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KNAUSGAARD, Karl Ove


My Struggle: Book Four

You Mustn't Believe Anything Else

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I waited for about a quarter of an hour until the bus arrived, sitting on a step smoking and watching the stars, thinking about Hanne.

I could see her face in front of me.

She was laughing; her eyes were gleaming. I could hear her laughter.

She was almost always laughing. And when she wasn't, laughter bubbled in her voice.

Brilliant! she would say when something was absurd or comical.

I thought about what she was like when she turned serious. Then it was as if she was on my home ground, and I felt I was an enormous black cloud wrapped around her, always greater than her. But only when she was serious, not otherwise.

When I was with Hanne I laughed almost all the time.

Her little nose!

She was more girl than woman in the same way that I was more boy than man. I used to say she was like a cat. And it was true there was something feline about her, in her movements, but also a kind of softness that wanted to be close to you.

I could hear her laughter, and I smoked and peered up at the stars. Then I heard the deep growl of the bus approaching between the houses, flicked the cigarette into the road, stood up, counted the coins in my pocket, and handed them to the driver when I stepped on board.

Oh, the muted lights in buses at night and the muted sounds. The few passengers, all in their own worlds. The countryside gliding past in the darkness. The drone of the engine. Sitting there and thinking about the best that you know, that which is dearest to your heart, wanting only to be there, out of this world, in transit from one place to another, isn't it only then you are really present in this world? Isn't it only then you really experience the world?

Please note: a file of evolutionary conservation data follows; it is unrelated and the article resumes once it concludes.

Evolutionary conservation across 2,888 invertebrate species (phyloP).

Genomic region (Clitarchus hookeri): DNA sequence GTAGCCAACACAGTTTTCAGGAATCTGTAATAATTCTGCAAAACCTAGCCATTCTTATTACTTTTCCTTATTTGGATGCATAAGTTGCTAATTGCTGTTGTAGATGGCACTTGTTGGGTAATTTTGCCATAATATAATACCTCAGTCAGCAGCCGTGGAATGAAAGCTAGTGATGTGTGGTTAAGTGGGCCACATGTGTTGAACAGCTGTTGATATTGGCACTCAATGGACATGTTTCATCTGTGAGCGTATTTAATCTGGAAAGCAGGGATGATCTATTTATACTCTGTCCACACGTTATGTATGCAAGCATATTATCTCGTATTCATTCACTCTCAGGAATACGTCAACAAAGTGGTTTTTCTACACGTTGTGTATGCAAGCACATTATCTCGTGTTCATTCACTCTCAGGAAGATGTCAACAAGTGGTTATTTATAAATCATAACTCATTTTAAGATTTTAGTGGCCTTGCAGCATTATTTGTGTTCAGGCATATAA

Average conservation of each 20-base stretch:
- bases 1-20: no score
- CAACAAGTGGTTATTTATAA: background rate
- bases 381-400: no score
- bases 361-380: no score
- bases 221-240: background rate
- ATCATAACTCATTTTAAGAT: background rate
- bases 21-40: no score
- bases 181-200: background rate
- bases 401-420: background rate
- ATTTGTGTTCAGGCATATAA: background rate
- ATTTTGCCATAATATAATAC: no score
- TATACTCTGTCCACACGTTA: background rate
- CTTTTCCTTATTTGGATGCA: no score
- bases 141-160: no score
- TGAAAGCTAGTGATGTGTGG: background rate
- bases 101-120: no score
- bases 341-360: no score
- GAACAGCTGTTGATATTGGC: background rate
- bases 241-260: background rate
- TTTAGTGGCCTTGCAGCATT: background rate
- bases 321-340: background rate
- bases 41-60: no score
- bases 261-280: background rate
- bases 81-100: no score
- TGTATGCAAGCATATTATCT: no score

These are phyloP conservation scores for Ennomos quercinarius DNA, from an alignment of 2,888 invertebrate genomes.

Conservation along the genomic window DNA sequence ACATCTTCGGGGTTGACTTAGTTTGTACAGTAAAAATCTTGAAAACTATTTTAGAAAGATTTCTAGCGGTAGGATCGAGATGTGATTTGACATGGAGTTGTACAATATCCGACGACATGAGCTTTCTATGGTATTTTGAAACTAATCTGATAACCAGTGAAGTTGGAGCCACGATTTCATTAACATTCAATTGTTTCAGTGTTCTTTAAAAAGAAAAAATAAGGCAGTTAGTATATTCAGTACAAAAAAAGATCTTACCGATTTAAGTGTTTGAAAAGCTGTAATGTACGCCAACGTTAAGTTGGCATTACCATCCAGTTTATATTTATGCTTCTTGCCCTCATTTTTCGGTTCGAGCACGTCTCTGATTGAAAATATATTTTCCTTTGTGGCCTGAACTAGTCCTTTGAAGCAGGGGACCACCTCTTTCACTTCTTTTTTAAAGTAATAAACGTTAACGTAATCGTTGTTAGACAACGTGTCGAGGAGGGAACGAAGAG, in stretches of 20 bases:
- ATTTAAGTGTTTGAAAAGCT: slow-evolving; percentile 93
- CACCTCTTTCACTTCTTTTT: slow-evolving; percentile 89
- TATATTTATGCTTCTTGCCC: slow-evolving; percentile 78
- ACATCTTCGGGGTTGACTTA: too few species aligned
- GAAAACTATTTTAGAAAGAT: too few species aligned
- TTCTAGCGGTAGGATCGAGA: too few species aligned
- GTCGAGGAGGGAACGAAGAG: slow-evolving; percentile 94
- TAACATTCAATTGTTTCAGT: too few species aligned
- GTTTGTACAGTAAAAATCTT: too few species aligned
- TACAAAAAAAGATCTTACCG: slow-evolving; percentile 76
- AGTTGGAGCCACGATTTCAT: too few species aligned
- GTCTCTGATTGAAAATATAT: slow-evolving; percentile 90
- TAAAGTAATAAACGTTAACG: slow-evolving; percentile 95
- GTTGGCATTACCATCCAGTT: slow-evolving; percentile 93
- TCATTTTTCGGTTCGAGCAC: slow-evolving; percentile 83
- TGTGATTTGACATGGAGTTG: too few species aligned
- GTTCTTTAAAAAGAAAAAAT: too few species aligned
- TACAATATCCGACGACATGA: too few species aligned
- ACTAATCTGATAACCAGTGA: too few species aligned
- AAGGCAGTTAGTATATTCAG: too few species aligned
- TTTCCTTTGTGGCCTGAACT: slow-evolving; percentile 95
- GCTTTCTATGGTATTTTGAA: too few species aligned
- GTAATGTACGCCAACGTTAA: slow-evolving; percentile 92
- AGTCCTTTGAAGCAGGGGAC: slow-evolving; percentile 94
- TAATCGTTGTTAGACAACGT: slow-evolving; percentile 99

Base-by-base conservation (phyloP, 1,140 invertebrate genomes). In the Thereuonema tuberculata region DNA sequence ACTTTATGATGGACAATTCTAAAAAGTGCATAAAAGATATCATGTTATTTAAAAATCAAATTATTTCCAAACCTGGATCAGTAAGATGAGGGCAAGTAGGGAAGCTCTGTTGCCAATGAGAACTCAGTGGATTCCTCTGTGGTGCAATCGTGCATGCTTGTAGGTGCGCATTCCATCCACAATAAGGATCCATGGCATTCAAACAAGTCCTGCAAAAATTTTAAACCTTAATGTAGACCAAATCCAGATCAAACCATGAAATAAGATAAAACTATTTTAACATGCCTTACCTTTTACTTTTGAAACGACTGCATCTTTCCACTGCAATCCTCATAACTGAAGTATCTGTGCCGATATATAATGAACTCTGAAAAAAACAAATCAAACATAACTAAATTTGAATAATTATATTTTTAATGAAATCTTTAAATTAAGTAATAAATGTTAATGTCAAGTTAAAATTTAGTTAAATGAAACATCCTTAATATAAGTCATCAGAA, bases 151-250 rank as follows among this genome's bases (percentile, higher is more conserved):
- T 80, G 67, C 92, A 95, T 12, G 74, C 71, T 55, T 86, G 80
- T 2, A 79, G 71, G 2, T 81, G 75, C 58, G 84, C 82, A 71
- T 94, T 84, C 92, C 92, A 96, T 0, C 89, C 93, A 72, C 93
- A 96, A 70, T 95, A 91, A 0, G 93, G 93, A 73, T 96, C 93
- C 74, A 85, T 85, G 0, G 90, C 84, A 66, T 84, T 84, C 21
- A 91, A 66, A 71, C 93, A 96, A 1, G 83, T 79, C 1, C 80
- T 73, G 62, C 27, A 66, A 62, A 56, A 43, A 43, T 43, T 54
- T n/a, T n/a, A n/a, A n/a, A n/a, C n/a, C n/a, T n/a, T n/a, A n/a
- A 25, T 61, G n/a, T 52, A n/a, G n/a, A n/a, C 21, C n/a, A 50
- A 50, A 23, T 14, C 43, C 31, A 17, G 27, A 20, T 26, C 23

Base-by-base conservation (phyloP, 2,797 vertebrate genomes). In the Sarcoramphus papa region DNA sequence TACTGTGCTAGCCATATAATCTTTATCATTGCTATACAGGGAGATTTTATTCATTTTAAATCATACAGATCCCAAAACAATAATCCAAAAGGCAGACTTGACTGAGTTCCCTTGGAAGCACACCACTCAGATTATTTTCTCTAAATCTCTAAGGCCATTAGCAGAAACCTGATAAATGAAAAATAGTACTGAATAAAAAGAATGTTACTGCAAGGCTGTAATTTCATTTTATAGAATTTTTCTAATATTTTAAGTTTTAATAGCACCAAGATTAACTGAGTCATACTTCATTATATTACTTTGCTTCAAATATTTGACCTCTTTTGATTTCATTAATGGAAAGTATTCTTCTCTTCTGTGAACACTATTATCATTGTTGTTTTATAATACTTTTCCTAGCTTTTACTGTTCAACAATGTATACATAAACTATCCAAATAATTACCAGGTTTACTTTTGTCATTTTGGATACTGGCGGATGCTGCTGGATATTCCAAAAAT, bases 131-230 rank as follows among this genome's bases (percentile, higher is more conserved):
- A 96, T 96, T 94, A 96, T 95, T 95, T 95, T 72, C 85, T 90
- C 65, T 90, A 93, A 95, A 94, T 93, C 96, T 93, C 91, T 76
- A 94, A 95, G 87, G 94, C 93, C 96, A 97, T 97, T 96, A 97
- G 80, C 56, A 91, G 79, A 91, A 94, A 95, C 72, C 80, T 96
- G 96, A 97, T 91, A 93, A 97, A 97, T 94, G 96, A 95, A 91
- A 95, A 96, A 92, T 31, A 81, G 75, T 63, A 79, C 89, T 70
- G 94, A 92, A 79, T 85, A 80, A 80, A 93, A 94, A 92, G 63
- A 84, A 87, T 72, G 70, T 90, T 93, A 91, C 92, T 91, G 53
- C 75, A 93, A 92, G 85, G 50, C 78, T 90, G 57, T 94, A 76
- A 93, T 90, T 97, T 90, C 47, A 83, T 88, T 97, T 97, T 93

Oh, this is the song about the young man who loves a young woman. Has he the right to use such a word as "love"? He knows nothing about life, he knows nothing about her, he knows nothing about himself. All he knows is that he has never felt anything with such force and clarity before. Everything hurts, but nothing is as good. Oh, this is the song about being sixteen years old and sitting on a bus and thinking about her, the one, not knowing that feelings will slowly, slowly, weaken and fade, that life, that which is now so vast and so all-embracing, will inexorably dwindle and shrink until it is a manageable entity that doesn't hurt so much, but nor is it as good.

Only a 40-year-old man could have written that. I am 40 now, as old as my father was then, I'm sitting in our flat in Malmö, my family is asleep in the rooms around me. Linda and Vanja in our bedroom, Heidi and John in the children's room, Ingrid, the children's grandmother, on a bed in the living room. It is November 25, 2009. The mid 80s are as far away as the 50s were then. But most of the people in this story are still out there. Hanne is out there, Jan Vidar is out there, Jøgge is out there. My mother and my brother, Yngve—he spoke to me on the phone two hours ago, about a trip we are planning to Corsica in the summer, he with his children, Linda and I with ours—they are out there. But Dad is dead, his parents are dead.

Among the items Dad left behind were three notebooks and one diary. For three years he wrote down the names of everyone he met during the day, everyone he phoned, all the times he slept with Unni, and how much he drank. Now and then there was a brief report, mostly there wasn't.

"K. O. visited" appeared often.

That was me.

Sometimes it said "K. O. cheerful" after I had been there.

Sometimes "good conversation."

Smetimes "decent atmosphere."

Sometimes nothing.

I understand why he noted down the names of everyone he met and spoke to in the course of a day, why he registered all the quarrels and all the reconciliations, but I don't understand why he documented how much he drank. It is as if he was logging his own demise.

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—Translated by Don Bartlett